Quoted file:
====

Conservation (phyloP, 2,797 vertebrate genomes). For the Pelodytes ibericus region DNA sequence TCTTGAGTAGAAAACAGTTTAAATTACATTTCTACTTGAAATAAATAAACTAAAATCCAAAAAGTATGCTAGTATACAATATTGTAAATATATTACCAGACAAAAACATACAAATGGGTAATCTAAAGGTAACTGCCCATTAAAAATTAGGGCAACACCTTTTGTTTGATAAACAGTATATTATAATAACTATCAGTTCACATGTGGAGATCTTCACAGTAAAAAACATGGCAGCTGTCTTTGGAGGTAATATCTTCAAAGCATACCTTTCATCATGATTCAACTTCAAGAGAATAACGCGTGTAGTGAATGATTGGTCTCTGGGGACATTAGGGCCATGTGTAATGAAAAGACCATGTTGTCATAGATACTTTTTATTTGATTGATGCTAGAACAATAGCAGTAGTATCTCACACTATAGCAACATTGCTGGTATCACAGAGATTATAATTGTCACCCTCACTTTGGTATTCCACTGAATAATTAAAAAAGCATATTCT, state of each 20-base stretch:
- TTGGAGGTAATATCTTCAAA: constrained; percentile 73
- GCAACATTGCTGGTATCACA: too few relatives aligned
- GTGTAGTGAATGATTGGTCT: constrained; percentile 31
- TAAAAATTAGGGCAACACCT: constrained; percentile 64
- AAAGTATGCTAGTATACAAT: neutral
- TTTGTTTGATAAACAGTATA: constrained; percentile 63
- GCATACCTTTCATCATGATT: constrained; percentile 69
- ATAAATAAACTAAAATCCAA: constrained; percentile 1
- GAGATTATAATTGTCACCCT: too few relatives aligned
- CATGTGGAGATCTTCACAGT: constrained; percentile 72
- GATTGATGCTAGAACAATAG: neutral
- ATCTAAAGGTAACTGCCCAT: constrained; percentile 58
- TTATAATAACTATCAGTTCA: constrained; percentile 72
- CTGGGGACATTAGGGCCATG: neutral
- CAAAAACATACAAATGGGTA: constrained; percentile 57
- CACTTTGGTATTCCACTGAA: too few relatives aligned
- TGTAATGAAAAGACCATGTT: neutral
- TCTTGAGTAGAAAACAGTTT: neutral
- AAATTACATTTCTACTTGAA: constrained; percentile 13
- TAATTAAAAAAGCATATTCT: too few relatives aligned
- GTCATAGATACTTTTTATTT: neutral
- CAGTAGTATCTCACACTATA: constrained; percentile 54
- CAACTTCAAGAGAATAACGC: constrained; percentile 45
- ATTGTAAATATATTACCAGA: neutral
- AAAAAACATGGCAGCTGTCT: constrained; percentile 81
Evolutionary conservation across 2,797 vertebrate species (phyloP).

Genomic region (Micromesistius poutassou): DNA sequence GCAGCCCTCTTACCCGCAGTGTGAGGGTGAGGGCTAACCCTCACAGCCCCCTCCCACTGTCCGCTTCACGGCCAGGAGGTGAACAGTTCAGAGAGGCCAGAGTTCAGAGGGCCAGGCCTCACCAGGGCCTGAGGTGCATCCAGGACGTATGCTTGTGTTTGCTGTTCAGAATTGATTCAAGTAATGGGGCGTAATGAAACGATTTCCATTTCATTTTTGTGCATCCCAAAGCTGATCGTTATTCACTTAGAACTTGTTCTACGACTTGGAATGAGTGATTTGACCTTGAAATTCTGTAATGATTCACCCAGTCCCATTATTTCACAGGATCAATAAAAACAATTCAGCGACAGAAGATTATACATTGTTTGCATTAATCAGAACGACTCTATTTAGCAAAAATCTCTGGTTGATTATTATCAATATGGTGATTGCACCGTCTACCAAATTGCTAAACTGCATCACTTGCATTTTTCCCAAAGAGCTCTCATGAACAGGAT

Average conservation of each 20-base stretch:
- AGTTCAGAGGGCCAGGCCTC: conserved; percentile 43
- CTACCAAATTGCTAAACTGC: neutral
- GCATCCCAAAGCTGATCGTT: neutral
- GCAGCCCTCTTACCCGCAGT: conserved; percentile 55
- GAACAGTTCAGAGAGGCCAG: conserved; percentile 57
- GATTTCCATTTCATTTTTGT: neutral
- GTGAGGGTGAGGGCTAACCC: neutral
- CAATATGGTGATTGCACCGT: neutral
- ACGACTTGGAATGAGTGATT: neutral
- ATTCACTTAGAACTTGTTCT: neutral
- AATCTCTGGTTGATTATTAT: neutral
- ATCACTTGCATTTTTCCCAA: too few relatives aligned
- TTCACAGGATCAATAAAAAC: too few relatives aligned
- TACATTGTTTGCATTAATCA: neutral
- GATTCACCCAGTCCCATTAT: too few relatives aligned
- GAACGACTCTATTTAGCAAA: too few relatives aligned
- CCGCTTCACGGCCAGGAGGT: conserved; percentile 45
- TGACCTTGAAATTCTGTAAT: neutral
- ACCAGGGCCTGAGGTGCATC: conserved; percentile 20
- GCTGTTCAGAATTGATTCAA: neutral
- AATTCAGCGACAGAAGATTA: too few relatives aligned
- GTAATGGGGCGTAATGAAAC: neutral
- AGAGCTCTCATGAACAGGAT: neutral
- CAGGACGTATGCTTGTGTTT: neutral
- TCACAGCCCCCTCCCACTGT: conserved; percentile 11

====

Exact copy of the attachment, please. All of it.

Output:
Conservation (phyloP, 2,797 vertebrate genomes). For the Pelodytes ibericus region DNA sequence TCTTGAGTAGAAAACAGTTTAAATTACATTTCTACTTGAAATAAATAAACTAAAATCCAAAAAGTATGCTAGTATACAATATTGTAAATATATTACCAGACAAAAACATACAAATGGGTAATCTAAAGGTAACTGCCCATTAAAAATTAGGGCAACACCTTTTGTTTGATAAACAGTATATTATAATAACTATCAGTTCACATGTGGAGATCTTCACAGTAAAAAACATGGCAGCTGTCTTTGGAGGTAATATCTTCAAAGCATACCTTTCATCATGATTCAACTTCAAGAGAATAACGCGTGTAGTGAATGATTGGTCTCTGGGGACATTAGGGCCATGTGTAATGAAAAGACCATGTTGTCATAGATACTTTTTATTTGATTGATGCTAGAACAATAGCAGTAGTATCTCACACTATAGCAACATTGCTGGTATCACAGAGATTATAATTGTCACCCTCACTTTGGTATTCCACTGAATAATTAAAAAAGCATATTCT, state of each 20-base stretch:
- TTGGAGGTAATATCTTCAAA: constrained; percentile 73
- GCAACATTGCTGGTATCACA: too few relatives aligned
- GTGTAGTGAATGATTGGTCT: constrained; percentile 31
- TAAAAATTAGGGCAACACCT: constrained; percentile 64
- AAAGTATGCTAGTATACAAT: neutral
- TTTGTTTGATAAACAGTATA: constrained; percentile 63
- GCATACCTTTCATCATGATT: constrained; percentile 69
- ATAAATAAACTAAAATCCAA: constrained; percentile 1
- GAGATTATAATTGTCACCCT: too few relatives aligned
- CATGTGGAGATCTTCACAGT: constrained; percentile 72
- GATTGATGCTAGAACAATAG: neutral
- ATCTAAAGGTAACTGCCCAT: constrained; percentile 58
- TTATAATAACTATCAGTTCA: constrained; percentile 72
- CTGGGGACATTAGGGCCATG: neutral
- CAAAAACATACAAATGGGTA: constrained; percentile 57
- CACTTTGGTATTCCACTGAA: too few relatives aligned
- TGTAATGAAAAGACCATGTT: neutral
- TCTTGAGTAGAAAACAGTTT: neutral
- AAATTACATTTCTACTTGAA: constrained; percentile 13
- TAATTAAAAAAGCATATTCT: too few relatives aligned
- GTCATAGATACTTTTTATTT: neutral
- CAGTAGTATCTCACACTATA: constrained; percentile 54
- CAACTTCAAGAGAATAACGC: constrained; percentile 45
- ATTGTAAATATATTACCAGA: neutral
- AAAAAACATGGCAGCTGTCT: constrained; percentile 81
Evolutionary conservation across 2,797 vertebrate species (phyloP).

Genomic region (Micromesistius poutassou): DNA sequence GCAGCCCTCTTACCCGCAGTGTGAGGGTGAGGGCTAACCCTCACAGCCCCCTCCCACTGTCCGCTTCACGGCCAGGAGGTGAACAGTTCAGAGAGGCCAGAGTTCAGAGGGCCAGGCCTCACCAGGGCCTGAGGTGCATCCAGGACGTATGCTTGTGTTTGCTGTTCAGAATTGATTCAAGTAATGGGGCGTAATGAAACGATTTCCATTTCATTTTTGTGCATCCCAAAGCTGATCGTTATTCACTTAGAACTTGTTCTACGACTTGGAATGAGTGATTTGACCTTGAAATTCTGTAATGATTCACCCAGTCCCATTATTTCACAGGATCAATAAAAACAATTCAGCGACAGAAGATTATACATTGTTTGCATTAATCAGAACGACTCTATTTAGCAAAAATCTCTGGTTGATTATTATCAATATGGTGATTGCACCGTCTACCAAATTGCTAAACTGCATCACTTGCATTTTTCCCAAAGAGCTCTCATGAACAGGAT

Average conservation of each 20-base stretch:
- AGTTCAGAGGGCCAGGCCTC: conserved; percentile 43
- CTACCAAATTGCTAAACTGC: neutral
- GCATCCCAAAGCTGATCGTT: neutral
- GCAGCCCTCTTACCCGCAGT: conserved; percentile 55
- GAACAGTTCAGAGAGGCCAG: conserved; percentile 57
- GATTTCCATTTCATTTTTGT: neutral
- GTGAGGGTGAGGGCTAACCC: neutral
- CAATATGGTGATTGCACCGT: neutral
- ACGACTTGGAATGAGTGATT: neutral
- ATTCACTTAGAACTTGTTCT: neutral
- AATCTCTGGTTGATTATTAT: neutral
- ATCACTTGCATTTTTCCCAA: too few relatives aligned
- TTCACAGGATCAATAAAAAC: too few relatives aligned
- TACATTGTTTGCATTAATCA: neutral
- GATTCACCCAGTCCCATTAT: too few relatives aligned
- GAACGACTCTATTTAGCAAA: too few relatives aligned
- CCGCTTCACGGCCAGGAGGT: conserved; percentile 45
- TGACCTTGAAATTCTGTAAT: neutral
- ACCAGGGCCTGAGGTGCATC: conserved; percentile 20
- GCTGTTCAGAATTGATTCAA: neutral
- AATTCAGCGACAGAAGATTA: too few relatives aligned
- GTAATGGGGCGTAATGAAAC: neutral
- AGAGCTCTCATGAACAGGAT: neutral
- CAGGACGTATGCTTGTGTTT: neutral
- TCACAGCCCCCTCCCACTGT: conserved; percentile 11